‘We can’t keep working like this’ – a journalist’s plea to Timorese officials

Timor-Leste news
A virtual media conference in Timor-Leste's Parliament - no "social distancing" among the journalists. Image: Antonio Sampaio

OPINION: By Antonio Sampaio in Dili

The Timor-Leste authorities have to improve significantly the conditions in which journalists are working to cover the Covid-19 coronavirus pandemic.

As the only foreign journalist in East Timor, I support the recommendations made today by the two associations of Timorese journalists.

In a statement sent to Lusa ndewsagency, the Association of Journalists of Timor Lorosa’e (AJTL) and the Timor-Leste Press Union (TLPU) have accused the country’s health authorities of not providing “adequate or credible information” over the past few weeks, making it difficult difficult to communicate important news to the society.

READ MORE: How a copyboy became Timor-Leste’s lone ranger foreign correspondent

Timor-Leste confirmed its first Covid-19 infection case last weekend.

There has been total irresponsibility, including the Ministry of Health, in the way they apply themselves, and in the way they are concerned, and over the rule of social distance.

I have mentioned this in the past, but it is vital that all the institutions change the way we work. Especially now that the state of emergency statement is coming.

My recommendations
I make these general recommendations:

  • Announce press conferences in time;
  • Distribute written communications every time;
  • Communicate in more than one language so that the information can reach everyone in Timor-Leste;
  • Distribute information at the same time to all journalists by Whattsapp or email;
  • Ensure there is a spokesman to talk to the media that is always the one who transmits official information;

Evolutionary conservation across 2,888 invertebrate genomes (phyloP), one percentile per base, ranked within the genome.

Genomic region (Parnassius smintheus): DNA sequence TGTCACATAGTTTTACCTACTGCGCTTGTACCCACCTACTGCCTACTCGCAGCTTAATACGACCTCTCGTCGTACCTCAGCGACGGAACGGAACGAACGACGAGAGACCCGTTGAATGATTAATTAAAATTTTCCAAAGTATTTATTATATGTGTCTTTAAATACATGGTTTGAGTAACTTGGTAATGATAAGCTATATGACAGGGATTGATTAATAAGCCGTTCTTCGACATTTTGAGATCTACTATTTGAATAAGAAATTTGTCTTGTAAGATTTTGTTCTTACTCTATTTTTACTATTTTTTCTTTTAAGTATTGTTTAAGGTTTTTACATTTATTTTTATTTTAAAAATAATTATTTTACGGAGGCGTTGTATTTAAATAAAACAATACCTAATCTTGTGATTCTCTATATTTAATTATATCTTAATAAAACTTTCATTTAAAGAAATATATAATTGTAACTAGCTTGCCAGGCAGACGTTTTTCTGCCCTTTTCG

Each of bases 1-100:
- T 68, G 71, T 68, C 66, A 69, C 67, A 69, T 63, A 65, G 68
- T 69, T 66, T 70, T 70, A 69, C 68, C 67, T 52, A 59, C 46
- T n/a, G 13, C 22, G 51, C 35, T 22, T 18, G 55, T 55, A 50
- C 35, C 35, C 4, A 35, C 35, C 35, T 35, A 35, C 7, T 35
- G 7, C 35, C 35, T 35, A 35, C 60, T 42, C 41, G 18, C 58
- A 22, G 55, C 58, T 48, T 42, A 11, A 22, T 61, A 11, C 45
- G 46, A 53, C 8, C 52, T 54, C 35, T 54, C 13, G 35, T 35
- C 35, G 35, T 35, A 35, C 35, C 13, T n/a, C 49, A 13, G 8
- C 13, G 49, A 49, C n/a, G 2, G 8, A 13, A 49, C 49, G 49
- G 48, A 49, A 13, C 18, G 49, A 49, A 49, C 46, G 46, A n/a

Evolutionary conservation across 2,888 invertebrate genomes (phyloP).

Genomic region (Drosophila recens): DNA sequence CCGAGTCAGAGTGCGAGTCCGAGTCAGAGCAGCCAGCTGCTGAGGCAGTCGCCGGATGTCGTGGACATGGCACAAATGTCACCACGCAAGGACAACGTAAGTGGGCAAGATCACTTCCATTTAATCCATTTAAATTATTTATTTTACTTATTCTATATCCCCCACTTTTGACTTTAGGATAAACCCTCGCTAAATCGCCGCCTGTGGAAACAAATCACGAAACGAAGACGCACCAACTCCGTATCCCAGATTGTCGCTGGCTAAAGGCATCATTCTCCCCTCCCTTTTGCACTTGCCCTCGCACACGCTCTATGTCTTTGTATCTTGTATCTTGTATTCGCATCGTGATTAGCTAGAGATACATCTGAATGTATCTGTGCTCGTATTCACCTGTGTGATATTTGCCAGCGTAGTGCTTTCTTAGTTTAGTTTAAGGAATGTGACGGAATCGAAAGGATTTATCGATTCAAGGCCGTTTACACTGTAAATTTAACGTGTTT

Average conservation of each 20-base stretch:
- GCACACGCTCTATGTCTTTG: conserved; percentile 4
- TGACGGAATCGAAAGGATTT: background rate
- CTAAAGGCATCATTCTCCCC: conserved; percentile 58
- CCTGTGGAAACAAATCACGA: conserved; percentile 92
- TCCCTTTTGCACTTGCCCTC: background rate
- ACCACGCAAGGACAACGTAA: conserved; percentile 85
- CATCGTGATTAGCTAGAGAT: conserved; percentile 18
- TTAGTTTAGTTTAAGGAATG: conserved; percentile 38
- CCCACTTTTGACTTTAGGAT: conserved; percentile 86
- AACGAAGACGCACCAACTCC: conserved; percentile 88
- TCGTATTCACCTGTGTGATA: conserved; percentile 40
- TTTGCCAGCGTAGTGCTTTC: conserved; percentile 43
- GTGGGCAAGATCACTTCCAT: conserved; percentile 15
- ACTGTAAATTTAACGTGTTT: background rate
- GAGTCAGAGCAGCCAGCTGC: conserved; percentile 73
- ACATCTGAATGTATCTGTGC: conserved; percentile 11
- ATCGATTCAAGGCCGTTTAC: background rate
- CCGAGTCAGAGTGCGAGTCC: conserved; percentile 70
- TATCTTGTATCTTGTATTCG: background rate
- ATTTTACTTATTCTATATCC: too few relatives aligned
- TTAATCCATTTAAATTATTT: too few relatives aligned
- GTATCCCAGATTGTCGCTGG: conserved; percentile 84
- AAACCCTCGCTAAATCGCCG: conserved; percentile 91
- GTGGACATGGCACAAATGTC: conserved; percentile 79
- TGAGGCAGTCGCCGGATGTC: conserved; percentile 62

• Prepare to communicate in the distance with the media in case of isolation needs increase;
  • Guarantee regular briefings where the information can be properly shared and where all questions can be asked and answered calmly. (Often journalists are in doubt that they represent the doubts of the population and they seek clarifications. Rejecting questions, as has been done by officials, is not acceptable.);
  • Monitor social media to report fake news;
  • Make information transparent to ensure everything is clear and people can get ready;
  • Distribute all decisions that come out of the government, not only in the form of the short and insufficient communications of the Council of Ministers or in statements to journalists, but with detailed documents, especially in the state of emergency; and
  • Ensure that journalists are protected and are not obliged to take on risky situations, such as having to share microphones to ask questions.

Collaboration can be useful between the authorities and journalists, but journalists are independent and cannot be used to pass on government information, especially when the information is not clear, or – as has already happened – it is wrong, to the rest of the world.

The photo I publish today has been taken in Timor’s Parliament. But it could be from so many other situations in the last few weeks.

We can’t keep working like this.

Antonio Sampaio is the Lusa newsagency correspondent in Dili. This personal view on journalist safety was expressed on his Facebook page.

Print Friendly, PDF & Email


  1. Yeo, great piece. I’ve seen in the past when I ran the UN radio programme how health kfficials refused tonprovide basic inormation on imoortant issues shch as dengue cases.

Comments are closed.